Article / 08 Jul 2018 / 0 COMMENTS
On the Topic of Belonging
Where are you from? A simple and harmless question thrown around when meeting new people, can stir up a lot of emotions within me. I usually reply with either one of the three: Germany, Thailand or both and don’t think much about it until I am on my own, in an unfamiliar place and thinking of where I truly belong. I never really felt that I belonged anywhere in particular, neither in Thailand nor Germany. Even the word (be)longing is interesting if you split it apart and rearrange it. Longing to be would be a much more fitting term. It is a feeling I have always felt in my life, to be a part of something bigger, something that is missing in my life.
The German word ‘Heimat’ (loosely translated as ‘home’) describes a place, where you belong. But for me this magical place doesn’t seem to exist, an individual Utopia, so to speak. For many years I thought that Thailand was this place the country I was born and raised for the most part of my life, but when I moved there and finally sorted out my citizenship, I didn’t feel like I belonged there, at least not in that society.
But when I look at the other end of the spectrum I can’t identify myself with German society either. Yes it is much easier for me to talk to someone from Germany and understand the way Germans think (most of the time at least), but I could never imagine myself living there at all. Once again I don’t feel I belong to that society either. There is something about the German fixation on work and following rules that makes me feel miserable just thinking about it and off course I can’t stand the weather there.
When I decided to leave Thailand exactly one year ago to travel the world, one of the reasons, at least without intending to, was to see if this magical ‘Heimat’ exists somewhere else. Every time I travel to a new city I always ask myself: “Can I live here?” Followed by the more important question: “Can I belong here?” Many times it is a “yes” for the first but never for the second one.
Having been born and raised in two cultures is a blessing and a curse in disguise. On one hand you have all the benefits of both citizenships and the ability to understand different cultures and societies, but on the other, you always look at society from the outside. I am not sure if other ‘third culture kids’, a term to describe people that have grown up in different cultures in their lives, feel the way I do, but I this view from the outside is usually not a positive one. I wish I could ignore this and be cheering the national team on their victory, take pride in the achievements of my fellow countrymen and women and be a good citizen by working hard, making money and spending it again to stimulate the economy. To be able to go out, have a good time and not having to think about the larger implications and the triviality of human existence, would be so much nicer than the current state in my head.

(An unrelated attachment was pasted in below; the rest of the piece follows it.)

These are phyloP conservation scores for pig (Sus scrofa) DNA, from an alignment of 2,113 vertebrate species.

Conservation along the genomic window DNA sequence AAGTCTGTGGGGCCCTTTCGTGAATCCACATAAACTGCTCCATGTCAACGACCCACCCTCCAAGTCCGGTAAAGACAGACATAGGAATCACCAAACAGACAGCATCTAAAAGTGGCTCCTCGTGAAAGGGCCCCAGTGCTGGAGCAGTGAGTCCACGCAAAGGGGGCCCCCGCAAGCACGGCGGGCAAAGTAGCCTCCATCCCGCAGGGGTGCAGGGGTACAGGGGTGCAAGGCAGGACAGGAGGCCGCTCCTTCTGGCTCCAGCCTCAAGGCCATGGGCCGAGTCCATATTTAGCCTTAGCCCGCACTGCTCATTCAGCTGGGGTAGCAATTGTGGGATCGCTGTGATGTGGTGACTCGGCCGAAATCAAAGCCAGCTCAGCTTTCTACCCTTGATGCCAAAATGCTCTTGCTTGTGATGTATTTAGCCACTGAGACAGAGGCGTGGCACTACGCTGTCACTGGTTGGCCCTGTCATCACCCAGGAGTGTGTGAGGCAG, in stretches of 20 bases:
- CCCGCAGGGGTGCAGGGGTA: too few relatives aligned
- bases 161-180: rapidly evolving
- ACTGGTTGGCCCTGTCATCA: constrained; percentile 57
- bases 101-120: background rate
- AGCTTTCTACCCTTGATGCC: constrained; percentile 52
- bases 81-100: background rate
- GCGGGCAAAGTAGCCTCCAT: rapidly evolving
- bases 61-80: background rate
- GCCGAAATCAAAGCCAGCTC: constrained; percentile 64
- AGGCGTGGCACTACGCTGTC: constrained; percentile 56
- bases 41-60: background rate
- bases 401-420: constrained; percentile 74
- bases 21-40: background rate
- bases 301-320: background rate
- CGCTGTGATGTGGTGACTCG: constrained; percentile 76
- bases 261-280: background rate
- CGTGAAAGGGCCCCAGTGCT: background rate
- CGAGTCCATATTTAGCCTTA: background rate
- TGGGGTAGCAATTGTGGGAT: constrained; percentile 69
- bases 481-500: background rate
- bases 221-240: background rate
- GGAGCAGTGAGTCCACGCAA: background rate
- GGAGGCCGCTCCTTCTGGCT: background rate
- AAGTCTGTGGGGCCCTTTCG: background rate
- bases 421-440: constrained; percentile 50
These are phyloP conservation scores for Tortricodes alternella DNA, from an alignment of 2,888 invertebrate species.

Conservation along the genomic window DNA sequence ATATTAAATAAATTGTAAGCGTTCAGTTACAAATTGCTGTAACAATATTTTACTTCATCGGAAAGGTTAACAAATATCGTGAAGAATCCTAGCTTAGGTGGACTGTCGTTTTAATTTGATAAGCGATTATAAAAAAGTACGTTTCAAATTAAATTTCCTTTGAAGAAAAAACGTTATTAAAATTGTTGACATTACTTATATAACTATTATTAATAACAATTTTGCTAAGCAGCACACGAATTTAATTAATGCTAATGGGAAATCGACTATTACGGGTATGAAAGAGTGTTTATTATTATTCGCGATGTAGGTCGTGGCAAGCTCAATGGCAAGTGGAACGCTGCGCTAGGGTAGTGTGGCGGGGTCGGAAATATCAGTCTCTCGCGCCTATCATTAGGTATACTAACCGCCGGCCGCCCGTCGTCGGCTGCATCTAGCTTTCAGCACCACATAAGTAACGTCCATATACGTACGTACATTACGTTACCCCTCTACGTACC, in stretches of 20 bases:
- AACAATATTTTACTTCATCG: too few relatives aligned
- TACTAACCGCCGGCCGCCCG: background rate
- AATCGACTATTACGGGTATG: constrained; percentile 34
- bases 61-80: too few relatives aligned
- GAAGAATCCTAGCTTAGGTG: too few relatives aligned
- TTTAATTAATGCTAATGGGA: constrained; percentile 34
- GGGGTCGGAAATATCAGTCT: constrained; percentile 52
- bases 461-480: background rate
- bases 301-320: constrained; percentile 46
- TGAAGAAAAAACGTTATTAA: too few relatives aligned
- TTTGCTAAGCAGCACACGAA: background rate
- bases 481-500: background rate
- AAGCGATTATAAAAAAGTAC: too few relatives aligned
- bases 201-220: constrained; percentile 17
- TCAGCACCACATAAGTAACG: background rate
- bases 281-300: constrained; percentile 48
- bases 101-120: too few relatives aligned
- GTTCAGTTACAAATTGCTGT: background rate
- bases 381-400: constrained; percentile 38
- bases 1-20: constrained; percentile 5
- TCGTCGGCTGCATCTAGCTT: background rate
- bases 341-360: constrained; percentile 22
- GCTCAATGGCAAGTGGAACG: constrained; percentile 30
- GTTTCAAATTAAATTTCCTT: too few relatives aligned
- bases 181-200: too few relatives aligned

But then I met others, who have traveled, and by that I mean: spent months or even years outside of their own country. And it is those people, who I can truly relate to because they see the world as I do. There is a shared sentiment about society, the hamster wheel everyone goes through, how liberating it is to escape it and the feeling that one cannot go back there ever again.
This raises the question: is belonging just about place? Having traveled and met countless people, one thing that I kept experiencing is that however beautiful or nice a place is, it is the people you meet there that shape your experience and impressions of it. So when it comes down to it, where we should belong is not a place or even a society, but a close group of people who you share something in common with. It could be people you work, travel or live with. What you need to do is invest effort and time into the ones that you can count on and build your own tribe, where you can belong. This is the reason why I decided to stay here in Mexico City for longer, because know it is the place to do that.